|Publication number||US8116461 B2|
|Application number||US 12/159,495|
|Publication date||Feb 14, 2012|
|Filing date||Dec 10, 2007|
|Priority date||Dec 18, 2006|
|Also published as||CA2665807A1, CA2665807C, EP2095361A1, US20090097665, WO2008074127A1, WO2008074127A8|
|Publication number||12159495, 159495, PCT/2007/2223, PCT/CA/2007/002223, PCT/CA/2007/02223, PCT/CA/7/002223, PCT/CA/7/02223, PCT/CA2007/002223, PCT/CA2007/02223, PCT/CA2007002223, PCT/CA200702223, PCT/CA7/002223, PCT/CA7/02223, PCT/CA7002223, PCT/CA702223, US 8116461 B2, US 8116461B2, US-B2-8116461, US8116461 B2, US8116461B2|
|Inventors||Andrė L'Espérance, Alex Boudreau, François Gariepy|
|Original Assignee||Soft Db Inc.|
|Export Citation||BiBTeX, EndNote, RefMan|
|Patent Citations (8), Non-Patent Citations (1), Referenced by (3), Classifications (16), Legal Events (2)|
|External Links: USPTO, USPTO Assignment, Espacenet|
This application is a National Phase Application of PCT International Application no. PCT/CA2007/002223 filed on Dec. 10, 2007, which was published in English under PCT Article 21(2) as International Publication no. WO 2008/074127. This application further claims benefit of U.S. Provisional application No. 60/870,517, filed on Dec. 18, 2006. All documents above are incorporated herein in their entirety by reference.
The present invention relates to system and method for an automatic adjustment of the volume of sound in a space. More precisely, the present invention relates to an automatic sound volume adjustment method and system based on sound measurements and statistical analysis of the ambient noise in the space.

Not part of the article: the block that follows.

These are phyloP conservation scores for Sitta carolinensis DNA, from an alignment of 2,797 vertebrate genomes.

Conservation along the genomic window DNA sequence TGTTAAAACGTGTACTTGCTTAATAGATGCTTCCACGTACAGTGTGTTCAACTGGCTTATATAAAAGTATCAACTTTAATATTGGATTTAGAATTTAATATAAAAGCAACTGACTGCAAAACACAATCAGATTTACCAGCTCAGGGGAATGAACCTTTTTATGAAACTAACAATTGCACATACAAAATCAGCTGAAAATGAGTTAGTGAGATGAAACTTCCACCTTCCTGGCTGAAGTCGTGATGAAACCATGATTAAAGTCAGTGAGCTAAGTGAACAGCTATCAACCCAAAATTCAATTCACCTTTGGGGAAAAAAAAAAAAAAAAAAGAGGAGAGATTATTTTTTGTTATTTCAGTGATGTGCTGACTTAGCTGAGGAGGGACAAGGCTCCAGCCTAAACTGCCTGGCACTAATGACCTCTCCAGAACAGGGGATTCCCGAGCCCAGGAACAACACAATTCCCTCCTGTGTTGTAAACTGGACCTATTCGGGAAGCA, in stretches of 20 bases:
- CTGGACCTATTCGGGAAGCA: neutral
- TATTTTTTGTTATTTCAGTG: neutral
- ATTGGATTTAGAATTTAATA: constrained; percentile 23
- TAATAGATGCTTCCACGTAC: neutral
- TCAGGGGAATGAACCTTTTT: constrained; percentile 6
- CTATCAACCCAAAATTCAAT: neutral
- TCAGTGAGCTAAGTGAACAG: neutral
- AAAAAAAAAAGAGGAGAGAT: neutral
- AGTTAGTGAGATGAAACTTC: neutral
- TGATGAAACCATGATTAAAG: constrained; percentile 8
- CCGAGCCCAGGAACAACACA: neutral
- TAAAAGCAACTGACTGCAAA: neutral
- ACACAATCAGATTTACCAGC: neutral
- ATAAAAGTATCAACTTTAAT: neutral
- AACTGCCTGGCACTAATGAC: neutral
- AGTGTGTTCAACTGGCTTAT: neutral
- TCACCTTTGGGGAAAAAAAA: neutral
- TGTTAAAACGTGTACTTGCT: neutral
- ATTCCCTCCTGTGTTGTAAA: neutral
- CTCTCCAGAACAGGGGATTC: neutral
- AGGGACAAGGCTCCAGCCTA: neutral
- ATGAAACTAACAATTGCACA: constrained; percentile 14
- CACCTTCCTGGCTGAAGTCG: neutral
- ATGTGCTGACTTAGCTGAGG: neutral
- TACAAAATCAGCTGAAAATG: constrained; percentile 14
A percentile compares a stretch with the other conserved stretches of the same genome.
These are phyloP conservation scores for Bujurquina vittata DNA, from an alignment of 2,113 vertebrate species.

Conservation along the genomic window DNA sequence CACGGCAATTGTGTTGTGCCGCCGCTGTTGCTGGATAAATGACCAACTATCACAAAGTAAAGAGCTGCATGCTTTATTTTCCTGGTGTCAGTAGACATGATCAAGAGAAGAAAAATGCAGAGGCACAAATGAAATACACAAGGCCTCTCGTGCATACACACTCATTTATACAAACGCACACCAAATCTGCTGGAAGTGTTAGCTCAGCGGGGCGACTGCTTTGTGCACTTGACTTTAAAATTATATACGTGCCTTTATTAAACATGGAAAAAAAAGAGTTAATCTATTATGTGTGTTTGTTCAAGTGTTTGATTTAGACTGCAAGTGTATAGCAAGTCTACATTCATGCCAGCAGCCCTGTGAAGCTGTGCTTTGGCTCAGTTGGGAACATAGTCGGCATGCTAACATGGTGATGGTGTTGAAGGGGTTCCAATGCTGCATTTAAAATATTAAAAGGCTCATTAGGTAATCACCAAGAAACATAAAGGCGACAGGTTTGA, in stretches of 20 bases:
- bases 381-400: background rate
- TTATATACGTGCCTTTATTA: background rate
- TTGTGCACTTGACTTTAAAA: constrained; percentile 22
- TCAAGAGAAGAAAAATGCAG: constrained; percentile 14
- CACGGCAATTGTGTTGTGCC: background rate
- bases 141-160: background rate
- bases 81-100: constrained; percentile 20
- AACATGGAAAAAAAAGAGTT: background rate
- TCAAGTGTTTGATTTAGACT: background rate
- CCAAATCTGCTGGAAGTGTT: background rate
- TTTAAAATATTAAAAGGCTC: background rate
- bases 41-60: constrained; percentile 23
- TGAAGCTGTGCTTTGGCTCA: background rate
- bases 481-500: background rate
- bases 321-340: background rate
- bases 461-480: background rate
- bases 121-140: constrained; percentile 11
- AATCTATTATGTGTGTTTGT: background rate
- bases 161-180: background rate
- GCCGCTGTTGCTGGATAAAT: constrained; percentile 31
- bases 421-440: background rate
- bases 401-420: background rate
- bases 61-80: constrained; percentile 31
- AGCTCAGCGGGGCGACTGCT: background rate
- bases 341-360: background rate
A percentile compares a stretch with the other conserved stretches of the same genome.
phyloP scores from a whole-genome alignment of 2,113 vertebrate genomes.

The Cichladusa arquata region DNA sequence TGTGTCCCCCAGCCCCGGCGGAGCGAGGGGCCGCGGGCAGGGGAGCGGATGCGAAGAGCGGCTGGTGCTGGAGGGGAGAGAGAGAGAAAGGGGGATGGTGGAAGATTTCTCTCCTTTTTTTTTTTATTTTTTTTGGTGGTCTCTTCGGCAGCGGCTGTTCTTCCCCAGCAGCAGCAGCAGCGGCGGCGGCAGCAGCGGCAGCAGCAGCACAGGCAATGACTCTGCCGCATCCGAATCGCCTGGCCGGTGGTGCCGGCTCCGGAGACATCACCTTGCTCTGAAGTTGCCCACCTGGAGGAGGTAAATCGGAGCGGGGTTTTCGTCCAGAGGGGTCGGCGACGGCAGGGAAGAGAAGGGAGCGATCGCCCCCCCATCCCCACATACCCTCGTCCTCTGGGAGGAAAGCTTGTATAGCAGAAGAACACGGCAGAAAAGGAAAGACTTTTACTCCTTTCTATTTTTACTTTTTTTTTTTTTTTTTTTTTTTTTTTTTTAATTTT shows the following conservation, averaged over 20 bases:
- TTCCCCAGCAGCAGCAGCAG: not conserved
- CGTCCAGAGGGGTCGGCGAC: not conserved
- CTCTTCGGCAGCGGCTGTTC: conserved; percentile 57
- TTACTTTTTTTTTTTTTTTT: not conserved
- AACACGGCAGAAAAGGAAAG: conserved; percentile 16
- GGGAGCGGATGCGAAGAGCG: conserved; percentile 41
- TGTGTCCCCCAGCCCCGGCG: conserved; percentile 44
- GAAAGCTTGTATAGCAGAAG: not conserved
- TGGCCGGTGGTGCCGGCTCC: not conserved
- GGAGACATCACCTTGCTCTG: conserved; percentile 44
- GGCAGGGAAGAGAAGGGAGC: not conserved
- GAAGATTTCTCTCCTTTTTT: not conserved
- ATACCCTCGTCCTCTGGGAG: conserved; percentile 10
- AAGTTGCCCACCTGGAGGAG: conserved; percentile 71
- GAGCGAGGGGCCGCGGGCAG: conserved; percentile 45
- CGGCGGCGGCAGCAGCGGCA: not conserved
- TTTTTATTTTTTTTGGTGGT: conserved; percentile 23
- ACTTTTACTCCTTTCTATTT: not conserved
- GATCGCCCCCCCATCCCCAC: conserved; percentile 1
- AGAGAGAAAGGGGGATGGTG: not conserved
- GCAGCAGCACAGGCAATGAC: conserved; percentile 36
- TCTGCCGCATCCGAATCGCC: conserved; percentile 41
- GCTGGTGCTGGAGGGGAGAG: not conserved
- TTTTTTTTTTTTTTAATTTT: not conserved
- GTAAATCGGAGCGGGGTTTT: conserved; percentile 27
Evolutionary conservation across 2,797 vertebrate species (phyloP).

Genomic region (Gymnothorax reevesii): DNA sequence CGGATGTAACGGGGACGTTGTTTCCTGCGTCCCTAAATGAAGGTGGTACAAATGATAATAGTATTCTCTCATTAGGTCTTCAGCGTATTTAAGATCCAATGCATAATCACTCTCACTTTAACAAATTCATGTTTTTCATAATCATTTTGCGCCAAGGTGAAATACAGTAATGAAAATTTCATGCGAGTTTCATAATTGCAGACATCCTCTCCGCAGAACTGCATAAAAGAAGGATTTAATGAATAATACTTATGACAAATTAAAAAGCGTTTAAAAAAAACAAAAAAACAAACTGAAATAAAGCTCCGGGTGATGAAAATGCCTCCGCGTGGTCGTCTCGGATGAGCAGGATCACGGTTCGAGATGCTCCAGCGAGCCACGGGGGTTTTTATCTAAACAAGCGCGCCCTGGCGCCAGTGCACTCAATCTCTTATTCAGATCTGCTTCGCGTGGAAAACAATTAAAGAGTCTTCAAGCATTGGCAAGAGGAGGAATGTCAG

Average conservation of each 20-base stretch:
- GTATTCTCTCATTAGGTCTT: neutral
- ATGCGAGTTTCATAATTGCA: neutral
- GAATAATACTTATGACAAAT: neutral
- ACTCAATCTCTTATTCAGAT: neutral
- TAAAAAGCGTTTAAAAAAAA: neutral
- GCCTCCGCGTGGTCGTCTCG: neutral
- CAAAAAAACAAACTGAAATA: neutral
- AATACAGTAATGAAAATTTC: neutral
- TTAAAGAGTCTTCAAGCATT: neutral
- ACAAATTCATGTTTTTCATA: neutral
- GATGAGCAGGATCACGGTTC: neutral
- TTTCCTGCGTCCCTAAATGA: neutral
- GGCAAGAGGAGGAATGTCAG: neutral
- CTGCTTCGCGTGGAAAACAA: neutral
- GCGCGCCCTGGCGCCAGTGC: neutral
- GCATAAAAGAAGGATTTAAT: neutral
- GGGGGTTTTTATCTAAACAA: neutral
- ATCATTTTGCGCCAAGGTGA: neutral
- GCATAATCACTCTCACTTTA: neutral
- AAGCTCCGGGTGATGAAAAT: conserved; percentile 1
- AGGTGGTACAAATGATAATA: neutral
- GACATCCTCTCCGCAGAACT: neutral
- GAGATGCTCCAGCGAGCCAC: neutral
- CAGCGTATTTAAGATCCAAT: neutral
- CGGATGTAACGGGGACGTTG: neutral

In sound-masking applications, sound-masking systems are used to enhance speech privacy and comfort of workers in a working environment, for example. The principal of sound-masking is to increase the background noise of a room just enough to mask any distracting noise. The distracting noise generally comprises short acoustic events containing information, such as for example conversation, printer noise, telephone ring, etc. . . .
As sound-masking systems are being developed, it is now established that their efficiency is linked to their ability to emit an ideal masking sound spectrum with an adequate precision. The ideal masking sound is defined as achieving an optimized speech privacy at a listener's position for example (Acoustical Design of Conventional Open Plan Offices, Institute, for research I Construction, National Research Council, Canadian Acoustic, vol. 27. No. 3 (2003)-23).
Two parameters are mostly considered to obtain optimal privacy and comfort of workers, for example, with a sound-masking system: 1) the spectral shape of the masking sound and 2) the global level (or volume) of the masking sound.
To obtain the ideal spectral shape of the masking sound, the equalizer of the masking system is adjusted for each environment, taking into account a number of parameters including the size of the room, any coating on the walls of the room and the furniture in the room for example. The adjustment of the equalizer can be done manually. Automatic calibration systems are also known, as described for example in patent application US2006/0009969 A1 entitled “Auto-adjustment sound-masking system and method”.